Mammoet moves 940-tonne stacker-reclaimer in Canada

PRESS RELEASE – Mammoet has relocated a huge stacker-reclaimer as part of a USD 800 million upgrade project targeted to double its capacity to export 20 million tonnes of metallurgical coal per year, compared to 10 million tonnes per year now. The new stacker was fabricated by United Engineers at Hope Harbor in Victoria, British Columbia, Canada.

Canadian heavy lift and transport provider Dynamic Heavy Lift (D.H.L.) was responsible for decommissioning the old stacker, along with the logistics of transporting the replacement stacker into place in Vancouver, B.C.

“Mammoet was selected for the transportation of the machine as few other companies on the coast could offer the equipment needed, or had a track record of similar moves that were successful”, the Dutch heavy lift company states.

Due to the coastal location and confined workspace, the transport took over three years to plan, with Mammoet involved with D.H.L. every step of the way. The early involvement of Mammoet engineers allowed the lift to be planned so that inventoried Mammoet equipment could be used to stabilize the stacker for transport.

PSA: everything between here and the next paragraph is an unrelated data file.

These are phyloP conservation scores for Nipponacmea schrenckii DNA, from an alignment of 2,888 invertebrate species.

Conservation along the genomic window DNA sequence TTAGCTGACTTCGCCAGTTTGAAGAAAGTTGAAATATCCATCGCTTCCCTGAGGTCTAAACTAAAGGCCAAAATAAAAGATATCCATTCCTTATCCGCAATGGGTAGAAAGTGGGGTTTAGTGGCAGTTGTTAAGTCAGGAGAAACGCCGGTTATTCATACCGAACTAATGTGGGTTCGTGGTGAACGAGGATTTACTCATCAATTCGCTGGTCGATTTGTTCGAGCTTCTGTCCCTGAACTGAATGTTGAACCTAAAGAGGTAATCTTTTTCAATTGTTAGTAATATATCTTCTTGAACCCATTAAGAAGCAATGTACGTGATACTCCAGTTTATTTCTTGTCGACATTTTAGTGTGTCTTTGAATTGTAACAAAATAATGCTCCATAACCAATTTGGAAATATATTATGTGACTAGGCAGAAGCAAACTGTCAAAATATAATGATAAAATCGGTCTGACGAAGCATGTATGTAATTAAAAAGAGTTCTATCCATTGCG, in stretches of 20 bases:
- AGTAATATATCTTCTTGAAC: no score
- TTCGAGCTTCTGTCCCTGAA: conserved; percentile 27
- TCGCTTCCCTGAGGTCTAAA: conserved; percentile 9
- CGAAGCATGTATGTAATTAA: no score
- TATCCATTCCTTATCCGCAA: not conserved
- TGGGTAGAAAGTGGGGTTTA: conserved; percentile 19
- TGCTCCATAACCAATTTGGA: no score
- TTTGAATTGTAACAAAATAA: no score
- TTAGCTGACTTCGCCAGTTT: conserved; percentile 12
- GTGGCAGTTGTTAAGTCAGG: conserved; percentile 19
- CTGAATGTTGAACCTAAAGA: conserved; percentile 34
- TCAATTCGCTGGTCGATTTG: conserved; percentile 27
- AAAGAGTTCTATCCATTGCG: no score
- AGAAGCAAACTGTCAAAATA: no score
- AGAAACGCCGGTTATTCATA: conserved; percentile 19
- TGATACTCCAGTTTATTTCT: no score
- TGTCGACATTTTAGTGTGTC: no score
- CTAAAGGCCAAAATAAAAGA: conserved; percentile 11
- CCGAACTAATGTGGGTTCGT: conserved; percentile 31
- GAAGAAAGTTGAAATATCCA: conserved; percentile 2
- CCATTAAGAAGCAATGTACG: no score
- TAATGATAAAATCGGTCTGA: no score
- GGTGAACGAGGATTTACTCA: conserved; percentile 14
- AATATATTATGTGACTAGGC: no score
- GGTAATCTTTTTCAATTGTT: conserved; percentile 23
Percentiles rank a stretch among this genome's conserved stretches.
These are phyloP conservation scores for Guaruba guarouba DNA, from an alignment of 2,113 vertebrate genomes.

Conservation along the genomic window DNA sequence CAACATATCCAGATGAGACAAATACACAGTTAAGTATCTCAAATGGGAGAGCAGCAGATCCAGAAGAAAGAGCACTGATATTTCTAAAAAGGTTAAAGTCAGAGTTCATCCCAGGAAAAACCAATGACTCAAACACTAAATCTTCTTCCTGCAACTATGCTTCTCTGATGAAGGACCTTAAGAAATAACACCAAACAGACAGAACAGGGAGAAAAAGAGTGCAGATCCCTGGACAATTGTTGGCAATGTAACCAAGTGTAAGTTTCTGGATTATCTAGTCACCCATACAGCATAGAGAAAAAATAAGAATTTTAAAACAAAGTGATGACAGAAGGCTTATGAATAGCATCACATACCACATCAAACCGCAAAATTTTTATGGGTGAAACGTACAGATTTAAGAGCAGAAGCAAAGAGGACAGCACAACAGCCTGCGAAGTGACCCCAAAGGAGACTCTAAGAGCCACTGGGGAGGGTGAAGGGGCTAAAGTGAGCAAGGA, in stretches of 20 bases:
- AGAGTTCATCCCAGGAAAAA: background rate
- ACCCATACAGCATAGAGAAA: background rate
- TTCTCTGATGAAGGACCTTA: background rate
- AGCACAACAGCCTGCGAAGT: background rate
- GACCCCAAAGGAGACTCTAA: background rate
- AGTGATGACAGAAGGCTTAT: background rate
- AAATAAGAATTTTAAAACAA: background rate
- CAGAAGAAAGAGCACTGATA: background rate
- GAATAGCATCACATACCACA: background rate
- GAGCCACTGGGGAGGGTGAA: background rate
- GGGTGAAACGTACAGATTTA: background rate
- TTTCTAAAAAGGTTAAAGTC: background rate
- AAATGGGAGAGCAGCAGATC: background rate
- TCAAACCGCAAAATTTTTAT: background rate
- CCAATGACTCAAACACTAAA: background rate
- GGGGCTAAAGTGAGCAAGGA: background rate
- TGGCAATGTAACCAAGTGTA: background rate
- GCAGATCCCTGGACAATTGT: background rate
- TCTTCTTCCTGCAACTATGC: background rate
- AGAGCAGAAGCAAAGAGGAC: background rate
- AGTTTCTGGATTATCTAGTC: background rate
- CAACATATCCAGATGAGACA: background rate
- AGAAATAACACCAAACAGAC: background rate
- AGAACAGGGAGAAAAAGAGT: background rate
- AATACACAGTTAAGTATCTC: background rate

The partnership resulted in both money and time savings as the customer had to fabricate fewer items to facilitate the transport. In particular, United Engineers were able to fabricate the stacker-reclaimer directly onto steel rails using the required dimensions needed to load the machine onto Mammoet’s SPMT trailers.

Once complete, Mammoet’s teams were able to seamlessly load the stacker onto 66 axle lines of SPMTs using their hydraulics. The stacker was then driven onto the Dynamic Beast barge for its journey across the Strait of Georgia to Vancouver.

The transport consisted of a 940-tonne stacker-reclaimer and a 147-tonne tripper car. The gigantic stacker-reclaimer measured in at 79 metres long, 20 metres wide and 32 metres high, while the tripper car was 54 metres long, 10 metres wide, and 17 metres high.
After arriving at Neptune Terminals in Vancouver, SPMT teams drove the stacker approximately 260 metres off the barge into its final destination.

Author: Tobias Pieffers

Add your comment

characters remaining.

Log in through one of the following social media partners to comment.